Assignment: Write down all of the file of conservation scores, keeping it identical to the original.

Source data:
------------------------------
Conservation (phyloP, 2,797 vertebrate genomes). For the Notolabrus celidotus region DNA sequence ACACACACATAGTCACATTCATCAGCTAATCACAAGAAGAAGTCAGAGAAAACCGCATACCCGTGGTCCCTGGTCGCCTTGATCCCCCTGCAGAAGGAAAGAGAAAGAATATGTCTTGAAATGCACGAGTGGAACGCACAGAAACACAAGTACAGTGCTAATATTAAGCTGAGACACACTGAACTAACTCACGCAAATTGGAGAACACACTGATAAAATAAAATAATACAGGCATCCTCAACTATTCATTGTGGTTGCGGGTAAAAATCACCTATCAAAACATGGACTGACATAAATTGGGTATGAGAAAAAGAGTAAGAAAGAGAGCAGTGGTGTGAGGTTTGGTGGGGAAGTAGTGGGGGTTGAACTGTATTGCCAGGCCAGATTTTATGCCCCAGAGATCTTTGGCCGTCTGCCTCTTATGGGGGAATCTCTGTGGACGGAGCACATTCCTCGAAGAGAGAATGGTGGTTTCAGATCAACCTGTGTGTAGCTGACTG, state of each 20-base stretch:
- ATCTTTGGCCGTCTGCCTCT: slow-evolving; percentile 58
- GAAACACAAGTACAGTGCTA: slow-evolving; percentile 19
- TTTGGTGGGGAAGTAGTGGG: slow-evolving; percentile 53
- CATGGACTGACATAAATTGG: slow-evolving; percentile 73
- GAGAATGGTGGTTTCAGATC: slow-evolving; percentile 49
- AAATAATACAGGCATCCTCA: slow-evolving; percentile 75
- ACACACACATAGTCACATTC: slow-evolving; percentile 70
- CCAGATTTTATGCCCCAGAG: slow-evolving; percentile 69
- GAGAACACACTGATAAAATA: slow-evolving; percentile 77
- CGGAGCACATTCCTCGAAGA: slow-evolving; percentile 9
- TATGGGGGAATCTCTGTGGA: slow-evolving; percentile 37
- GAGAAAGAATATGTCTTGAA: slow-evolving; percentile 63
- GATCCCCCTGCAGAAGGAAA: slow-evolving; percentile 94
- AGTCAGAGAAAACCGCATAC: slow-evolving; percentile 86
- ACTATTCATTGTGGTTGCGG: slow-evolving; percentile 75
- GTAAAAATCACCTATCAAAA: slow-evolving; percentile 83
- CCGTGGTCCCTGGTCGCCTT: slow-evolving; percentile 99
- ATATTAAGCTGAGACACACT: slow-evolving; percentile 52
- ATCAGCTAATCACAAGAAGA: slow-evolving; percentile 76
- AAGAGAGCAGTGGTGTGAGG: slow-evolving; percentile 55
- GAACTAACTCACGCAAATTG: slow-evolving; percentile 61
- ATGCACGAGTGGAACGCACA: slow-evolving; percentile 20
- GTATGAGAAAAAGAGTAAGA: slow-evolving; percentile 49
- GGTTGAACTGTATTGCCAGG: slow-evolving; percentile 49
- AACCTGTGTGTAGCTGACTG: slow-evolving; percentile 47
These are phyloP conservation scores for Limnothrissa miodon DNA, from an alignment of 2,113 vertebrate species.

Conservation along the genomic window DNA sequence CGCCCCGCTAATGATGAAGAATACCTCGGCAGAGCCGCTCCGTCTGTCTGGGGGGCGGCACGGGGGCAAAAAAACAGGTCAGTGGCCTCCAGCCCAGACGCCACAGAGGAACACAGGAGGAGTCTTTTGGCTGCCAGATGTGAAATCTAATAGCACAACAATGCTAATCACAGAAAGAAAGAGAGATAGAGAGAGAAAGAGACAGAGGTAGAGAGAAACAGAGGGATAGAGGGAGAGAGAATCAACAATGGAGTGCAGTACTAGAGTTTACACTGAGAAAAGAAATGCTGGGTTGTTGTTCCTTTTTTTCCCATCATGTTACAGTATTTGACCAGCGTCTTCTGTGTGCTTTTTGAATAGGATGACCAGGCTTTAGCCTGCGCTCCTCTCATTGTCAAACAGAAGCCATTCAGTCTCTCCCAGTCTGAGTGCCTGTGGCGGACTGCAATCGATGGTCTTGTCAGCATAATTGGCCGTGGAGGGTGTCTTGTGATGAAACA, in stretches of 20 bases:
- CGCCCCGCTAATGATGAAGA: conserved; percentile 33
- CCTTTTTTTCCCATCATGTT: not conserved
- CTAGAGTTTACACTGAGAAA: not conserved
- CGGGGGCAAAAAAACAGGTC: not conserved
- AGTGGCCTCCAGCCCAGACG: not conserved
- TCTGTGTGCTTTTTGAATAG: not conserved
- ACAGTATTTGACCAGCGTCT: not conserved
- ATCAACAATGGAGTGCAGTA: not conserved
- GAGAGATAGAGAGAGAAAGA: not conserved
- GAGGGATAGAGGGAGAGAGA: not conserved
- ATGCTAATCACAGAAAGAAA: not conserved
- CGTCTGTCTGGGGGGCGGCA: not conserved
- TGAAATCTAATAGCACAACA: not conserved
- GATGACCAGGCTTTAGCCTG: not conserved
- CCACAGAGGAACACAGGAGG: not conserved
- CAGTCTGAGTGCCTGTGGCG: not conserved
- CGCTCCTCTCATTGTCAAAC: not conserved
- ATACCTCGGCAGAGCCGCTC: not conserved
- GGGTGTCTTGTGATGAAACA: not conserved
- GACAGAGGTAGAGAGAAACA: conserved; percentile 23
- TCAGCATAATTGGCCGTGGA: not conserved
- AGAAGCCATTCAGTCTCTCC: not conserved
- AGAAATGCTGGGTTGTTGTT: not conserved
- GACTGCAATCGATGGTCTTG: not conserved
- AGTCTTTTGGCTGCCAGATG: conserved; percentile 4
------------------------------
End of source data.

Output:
Conservation (phyloP, 2,797 vertebrate genomes). For the Notolabrus celidotus region DNA sequence ACACACACATAGTCACATTCATCAGCTAATCACAAGAAGAAGTCAGAGAAAACCGCATACCCGTGGTCCCTGGTCGCCTTGATCCCCCTGCAGAAGGAAAGAGAAAGAATATGTCTTGAAATGCACGAGTGGAACGCACAGAAACACAAGTACAGTGCTAATATTAAGCTGAGACACACTGAACTAACTCACGCAAATTGGAGAACACACTGATAAAATAAAATAATACAGGCATCCTCAACTATTCATTGTGGTTGCGGGTAAAAATCACCTATCAAAACATGGACTGACATAAATTGGGTATGAGAAAAAGAGTAAGAAAGAGAGCAGTGGTGTGAGGTTTGGTGGGGAAGTAGTGGGGGTTGAACTGTATTGCCAGGCCAGATTTTATGCCCCAGAGATCTTTGGCCGTCTGCCTCTTATGGGGGAATCTCTGTGGACGGAGCACATTCCTCGAAGAGAGAATGGTGGTTTCAGATCAACCTGTGTGTAGCTGACTG, state of each 20-base stretch:
- ATCTTTGGCCGTCTGCCTCT: slow-evolving; percentile 58
- GAAACACAAGTACAGTGCTA: slow-evolving; percentile 19
- TTTGGTGGGGAAGTAGTGGG: slow-evolving; percentile 53
- CATGGACTGACATAAATTGG: slow-evolving; percentile 73
- GAGAATGGTGGTTTCAGATC: slow-evolving; percentile 49
- AAATAATACAGGCATCCTCA: slow-evolving; percentile 75
- ACACACACATAGTCACATTC: slow-evolving; percentile 70
- CCAGATTTTATGCCCCAGAG: slow-evolving; percentile 69
- GAGAACACACTGATAAAATA: slow-evolving; percentile 77
- CGGAGCACATTCCTCGAAGA: slow-evolving; percentile 9
- TATGGGGGAATCTCTGTGGA: slow-evolving; percentile 37
- GAGAAAGAATATGTCTTGAA: slow-evolving; percentile 63
- GATCCCCCTGCAGAAGGAAA: slow-evolving; percentile 94
- AGTCAGAGAAAACCGCATAC: slow-evolving; percentile 86
- ACTATTCATTGTGGTTGCGG: slow-evolving; percentile 75
- GTAAAAATCACCTATCAAAA: slow-evolving; percentile 83
- CCGTGGTCCCTGGTCGCCTT: slow-evolving; percentile 99
- ATATTAAGCTGAGACACACT: slow-evolving; percentile 52
- ATCAGCTAATCACAAGAAGA: slow-evolving; percentile 76
- AAGAGAGCAGTGGTGTGAGG: slow-evolving; percentile 55
- GAACTAACTCACGCAAATTG: slow-evolving; percentile 61
- ATGCACGAGTGGAACGCACA: slow-evolving; percentile 20
- GTATGAGAAAAAGAGTAAGA: slow-evolving; percentile 49
- GGTTGAACTGTATTGCCAGG: slow-evolving; percentile 49
- AACCTGTGTGTAGCTGACTG: slow-evolving; percentile 47
These are phyloP conservation scores for Limnothrissa miodon DNA, from an alignment of 2,113 vertebrate species.

Conservation along the genomic window DNA sequence CGCCCCGCTAATGATGAAGAATACCTCGGCAGAGCCGCTCCGTCTGTCTGGGGGGCGGCACGGGGGCAAAAAAACAGGTCAGTGGCCTCCAGCCCAGACGCCACAGAGGAACACAGGAGGAGTCTTTTGGCTGCCAGATGTGAAATCTAATAGCACAACAATGCTAATCACAGAAAGAAAGAGAGATAGAGAGAGAAAGAGACAGAGGTAGAGAGAAACAGAGGGATAGAGGGAGAGAGAATCAACAATGGAGTGCAGTACTAGAGTTTACACTGAGAAAAGAAATGCTGGGTTGTTGTTCCTTTTTTTCCCATCATGTTACAGTATTTGACCAGCGTCTTCTGTGTGCTTTTTGAATAGGATGACCAGGCTTTAGCCTGCGCTCCTCTCATTGTCAAACAGAAGCCATTCAGTCTCTCCCAGTCTGAGTGCCTGTGGCGGACTGCAATCGATGGTCTTGTCAGCATAATTGGCCGTGGAGGGTGTCTTGTGATGAAACA, in stretches of 20 bases:
- CGCCCCGCTAATGATGAAGA: conserved; percentile 33
- CCTTTTTTTCCCATCATGTT: not conserved
- CTAGAGTTTACACTGAGAAA: not conserved
- CGGGGGCAAAAAAACAGGTC: not conserved
- AGTGGCCTCCAGCCCAGACG: not conserved
- TCTGTGTGCTTTTTGAATAG: not conserved
- ACAGTATTTGACCAGCGTCT: not conserved
- ATCAACAATGGAGTGCAGTA: not conserved
- GAGAGATAGAGAGAGAAAGA: not conserved
- GAGGGATAGAGGGAGAGAGA: not conserved
- ATGCTAATCACAGAAAGAAA: not conserved
- CGTCTGTCTGGGGGGCGGCA: not conserved
- TGAAATCTAATAGCACAACA: not conserved
- GATGACCAGGCTTTAGCCTG: not conserved
- CCACAGAGGAACACAGGAGG: not conserved
- CAGTCTGAGTGCCTGTGGCG: not conserved
- CGCTCCTCTCATTGTCAAAC: not conserved
- ATACCTCGGCAGAGCCGCTC: not conserved
- GGGTGTCTTGTGATGAAACA: not conserved
- GACAGAGGTAGAGAGAAACA: conserved; percentile 23
- TCAGCATAATTGGCCGTGGA: not conserved
- AGAAGCCATTCAGTCTCTCC: not conserved
- AGAAATGCTGGGTTGTTGTT: not conserved
- GACTGCAATCGATGGTCTTG: not conserved
- AGTCTTTTGGCTGCCAGATG: conserved; percentile 4